Financial Independence/ FIRE (financially independent retire early)

 

A few readers have had the question of what does financial independence actually mean and how do you know if you can retire early. We are out camping with the kids and enjoying the beautiful BC and Alberta scenario for a few weeks. I can’t really do any calculation specific posts due to time constraints, so I thought I would do a quick post to cover the FIRE topic.

FIRE/ financial independence typically implies you have enough income producing assets that produce cash flows which are sufficient to cover your family expenditures in perpetuity. This may seem like a difficult amount of assets to obtain and also to predict what is needed in the future. There are some general rules to follow that help to frame the picture.

3-4%  Safe Withdrawal Rate (SWR)

Traditional retirement calculators will often show that a 5-6% withdrawal rate will almost always provide a reliable 30 year withdrawal period from your savings. This implies that if you retired at age 65, your nest egg should last till about 95 years old, then run out. If you die before then, you will have an estate to leave to your family. But how much can you take from your portfolio each year if you are retiring way before 65 years old?

The SWR rule implies that if you sell between 3-4% of a portfolio/year which is invested in a well structured portfolio, you should be able to continually draw this amount without significantly impeding the total portfolio value indefinitely. This is because the value of that portfolio will be going up via general growth in the 6-8 % range/year long term over that same withdrawal period. Inflation cost increases in the 3-4% /year range which leaves 3-4%/year available to spend every year.

Another way to look at the SWR would be based on your annual expenditures. At a 4% withdrawal rate, you would need exactly 25 years worth of current yearly living expenses to be financially independent. At 3% it would be 33.3 years worth.

You can quickly tell that it is your after tax spending that will create widely different demands on the portfolio size you need to achieve financial independence (FI). If you have a frugal lifestyle of $50,000/year, you need $1.25 to $1.665 million for FI. A spending range of $100,000/year will need $2.5 to $3.33 million and $150,000/ year needs $3.75 to $5 million/year for FI.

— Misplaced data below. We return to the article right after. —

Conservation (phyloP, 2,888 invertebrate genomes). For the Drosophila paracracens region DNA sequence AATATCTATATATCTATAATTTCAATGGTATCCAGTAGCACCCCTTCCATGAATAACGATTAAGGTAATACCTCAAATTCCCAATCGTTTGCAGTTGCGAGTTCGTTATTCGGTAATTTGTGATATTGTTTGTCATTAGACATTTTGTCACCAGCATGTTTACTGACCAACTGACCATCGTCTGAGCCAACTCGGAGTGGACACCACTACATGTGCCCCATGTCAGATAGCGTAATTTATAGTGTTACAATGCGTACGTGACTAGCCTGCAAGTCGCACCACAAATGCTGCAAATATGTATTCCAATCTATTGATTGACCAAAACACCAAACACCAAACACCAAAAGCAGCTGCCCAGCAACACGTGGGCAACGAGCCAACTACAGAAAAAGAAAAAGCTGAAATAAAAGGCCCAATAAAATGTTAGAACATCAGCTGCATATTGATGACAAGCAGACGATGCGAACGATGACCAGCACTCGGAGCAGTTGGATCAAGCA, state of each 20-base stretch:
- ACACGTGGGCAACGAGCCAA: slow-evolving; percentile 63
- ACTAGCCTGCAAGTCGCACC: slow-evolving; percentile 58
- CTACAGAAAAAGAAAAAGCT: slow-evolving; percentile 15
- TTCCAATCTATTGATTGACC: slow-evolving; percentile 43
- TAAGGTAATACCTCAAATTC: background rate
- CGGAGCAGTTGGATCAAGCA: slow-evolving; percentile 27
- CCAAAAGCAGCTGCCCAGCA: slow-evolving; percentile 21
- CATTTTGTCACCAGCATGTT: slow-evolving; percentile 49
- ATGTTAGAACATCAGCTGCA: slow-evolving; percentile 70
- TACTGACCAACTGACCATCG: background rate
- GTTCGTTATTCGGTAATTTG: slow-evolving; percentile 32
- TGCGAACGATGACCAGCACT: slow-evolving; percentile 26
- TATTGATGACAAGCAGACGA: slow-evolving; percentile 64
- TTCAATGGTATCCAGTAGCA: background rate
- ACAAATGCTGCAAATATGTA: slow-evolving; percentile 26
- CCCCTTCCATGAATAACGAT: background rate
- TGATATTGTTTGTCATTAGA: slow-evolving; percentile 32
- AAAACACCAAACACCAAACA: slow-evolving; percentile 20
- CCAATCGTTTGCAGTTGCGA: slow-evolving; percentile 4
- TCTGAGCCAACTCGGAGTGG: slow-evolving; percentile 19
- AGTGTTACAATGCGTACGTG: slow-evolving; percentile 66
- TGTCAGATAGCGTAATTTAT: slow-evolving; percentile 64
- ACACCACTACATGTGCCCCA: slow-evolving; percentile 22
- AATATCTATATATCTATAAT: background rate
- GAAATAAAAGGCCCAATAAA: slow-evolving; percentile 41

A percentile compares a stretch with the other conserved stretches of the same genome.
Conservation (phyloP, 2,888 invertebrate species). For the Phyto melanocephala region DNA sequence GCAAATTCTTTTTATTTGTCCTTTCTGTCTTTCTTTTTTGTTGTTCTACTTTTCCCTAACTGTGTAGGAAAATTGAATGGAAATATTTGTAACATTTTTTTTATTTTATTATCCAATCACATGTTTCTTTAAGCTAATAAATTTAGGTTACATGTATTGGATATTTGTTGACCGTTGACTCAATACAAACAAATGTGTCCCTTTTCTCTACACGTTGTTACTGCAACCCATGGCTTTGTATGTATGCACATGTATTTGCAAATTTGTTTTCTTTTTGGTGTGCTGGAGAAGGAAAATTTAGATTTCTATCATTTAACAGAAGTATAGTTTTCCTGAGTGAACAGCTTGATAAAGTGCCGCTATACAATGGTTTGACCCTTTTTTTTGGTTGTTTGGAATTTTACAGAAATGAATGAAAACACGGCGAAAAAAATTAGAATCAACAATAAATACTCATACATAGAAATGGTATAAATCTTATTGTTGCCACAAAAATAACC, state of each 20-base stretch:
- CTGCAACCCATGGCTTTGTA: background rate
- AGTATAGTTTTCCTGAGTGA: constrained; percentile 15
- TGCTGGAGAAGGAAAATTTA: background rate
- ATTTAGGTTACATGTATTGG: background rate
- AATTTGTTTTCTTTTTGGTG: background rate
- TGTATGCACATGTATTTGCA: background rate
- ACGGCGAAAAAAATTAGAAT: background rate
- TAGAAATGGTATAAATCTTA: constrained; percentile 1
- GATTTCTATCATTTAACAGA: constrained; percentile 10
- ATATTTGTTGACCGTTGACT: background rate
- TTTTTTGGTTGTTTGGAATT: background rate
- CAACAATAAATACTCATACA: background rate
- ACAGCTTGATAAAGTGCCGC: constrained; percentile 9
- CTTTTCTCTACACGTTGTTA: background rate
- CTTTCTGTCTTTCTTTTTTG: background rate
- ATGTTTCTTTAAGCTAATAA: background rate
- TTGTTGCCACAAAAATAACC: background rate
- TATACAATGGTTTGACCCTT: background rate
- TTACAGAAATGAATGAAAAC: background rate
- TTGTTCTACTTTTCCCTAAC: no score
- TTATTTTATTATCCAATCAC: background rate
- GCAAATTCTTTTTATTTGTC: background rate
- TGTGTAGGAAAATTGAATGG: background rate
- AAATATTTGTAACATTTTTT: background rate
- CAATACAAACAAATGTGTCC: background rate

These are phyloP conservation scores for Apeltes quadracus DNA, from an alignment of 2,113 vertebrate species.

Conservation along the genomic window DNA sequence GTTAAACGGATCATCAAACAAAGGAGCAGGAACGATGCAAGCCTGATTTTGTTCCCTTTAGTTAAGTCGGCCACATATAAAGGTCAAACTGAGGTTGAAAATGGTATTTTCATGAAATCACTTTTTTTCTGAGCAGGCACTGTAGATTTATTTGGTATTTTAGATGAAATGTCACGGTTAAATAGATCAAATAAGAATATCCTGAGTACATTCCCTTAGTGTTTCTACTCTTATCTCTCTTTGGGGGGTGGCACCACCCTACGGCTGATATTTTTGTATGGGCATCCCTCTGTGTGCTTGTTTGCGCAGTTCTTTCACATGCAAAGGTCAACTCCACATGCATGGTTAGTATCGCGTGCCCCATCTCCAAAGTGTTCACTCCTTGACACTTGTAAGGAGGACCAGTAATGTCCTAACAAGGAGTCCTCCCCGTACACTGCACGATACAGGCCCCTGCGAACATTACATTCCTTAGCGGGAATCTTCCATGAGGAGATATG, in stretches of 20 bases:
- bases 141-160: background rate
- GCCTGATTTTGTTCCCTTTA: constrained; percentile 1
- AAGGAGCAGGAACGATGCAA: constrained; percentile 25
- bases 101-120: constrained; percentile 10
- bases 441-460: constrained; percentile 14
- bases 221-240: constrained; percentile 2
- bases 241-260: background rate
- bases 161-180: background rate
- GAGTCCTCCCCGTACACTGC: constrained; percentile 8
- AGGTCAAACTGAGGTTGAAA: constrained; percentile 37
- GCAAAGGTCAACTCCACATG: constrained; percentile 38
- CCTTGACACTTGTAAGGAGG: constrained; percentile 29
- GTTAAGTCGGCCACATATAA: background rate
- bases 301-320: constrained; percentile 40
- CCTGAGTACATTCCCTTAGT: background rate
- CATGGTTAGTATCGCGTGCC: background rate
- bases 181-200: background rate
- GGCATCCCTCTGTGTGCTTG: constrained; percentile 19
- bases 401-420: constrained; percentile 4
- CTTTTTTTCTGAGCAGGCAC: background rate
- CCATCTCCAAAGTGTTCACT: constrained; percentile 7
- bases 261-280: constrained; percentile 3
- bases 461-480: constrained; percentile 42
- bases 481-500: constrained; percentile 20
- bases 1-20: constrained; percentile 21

All doctors and professionals can achieve a $2-3 million portfolio within 15-20 years of work with the basic financial principles we have been discussing. 10-15 years to financial independence is achievable for most professionals that apply aggressively all the savings and investing techniques we will discuss.

Cost of Living Inputs Change in FIRE – You Need Less Than You Think

There could be multiple costs that adjust as soon as you have achieved financial independence. The reductions include:

1. No Insurance Cost – once you have a huge nest egg, life insurance is of little purpose. The main point of life insurance is to cover the expenses for your dependants if you are dead and can’t earn an income. Your financial independence portfolio already does that job quite well by itself. Disability insurance doesn’t do much for you if you are no longer working. My family saves about $3000/year now that we don’t carry life insurance or excess disability insurance beyond the basic plan we get through our medical association benefits.

2. Eliminate Child Care Cost – Our family would save close to $30,000 if we no longer worked since we have a nanny.

3. Debt servicing (mortgage or other) are often low when financially independent.

4. No Professional Expenses (College Licensing, Professional Education and Malpractice Insurance) – about $15,000/year for both of us.

5. No Ongoing Allocation to Retirement Savings Required – once independence is achieved, ongoing savings via TFSA/ RRSP etc aren’t required. I still allocate for RESP $2500/child contributions since that is a $500/child from the government as a match. Stopping RRSP/TFSA contributions would save us $20,000/year that we currently contribute to both/year (I will address why we don’t maximize the RRSP fully in the RRSP post – it comes down to incorporation and tax efficiency)

6. Reduced Income Taxes – there are taxes when selling investments, but these will be far less than during your standard income tax years – more on this below. Remember that you won’t need to replace your full working income in order to retire.

There are some potential increases in spending at early retirement that may include:

1. More spending on travel or hobbies during the excess free time

2. Education for children during university years

3. Investment into a new endeavour for professional purposes such as starting a new business or project.

Overall, most individuals that have experienced early financial independence find that their expenses lower significantly from their working years. In my family’s particular case, stopping working during FIRE would correlate to about $50,000 in reduced personal after tax expenses. To spend $50,000 beyond your basic living costs personally, you would need about $80 to 90K pre tax income assuming 35-45% personal tax brackets. Let’s review a bit about how personal taxation can change in early retirement.

Reduced Taxes and Optimal Corporate Withdrawal

A huge advantage of having a professional corporation with a significant amount of assets is the ability to control your corporate withdrawal process. This is a complicated topic that will be discussed further in the corporation posts. A big reason why our family can be in a financial independence setting is because of the financial flexibility that a corporation provides. Generally speaking, it is easier to quickly build assets in a corporation, because you pay less initial corporate tax (often around 14-18% depending on which province you are in) than if you paid out your income earned all personally (35-50% tax brackets).

A huge advantage in the Canadian taxation system relates to dividend income. Dividend only income can be received personally with very little taxation. If you can keep your expenses reasonable, a significant amount of your savings can end up in your pocket.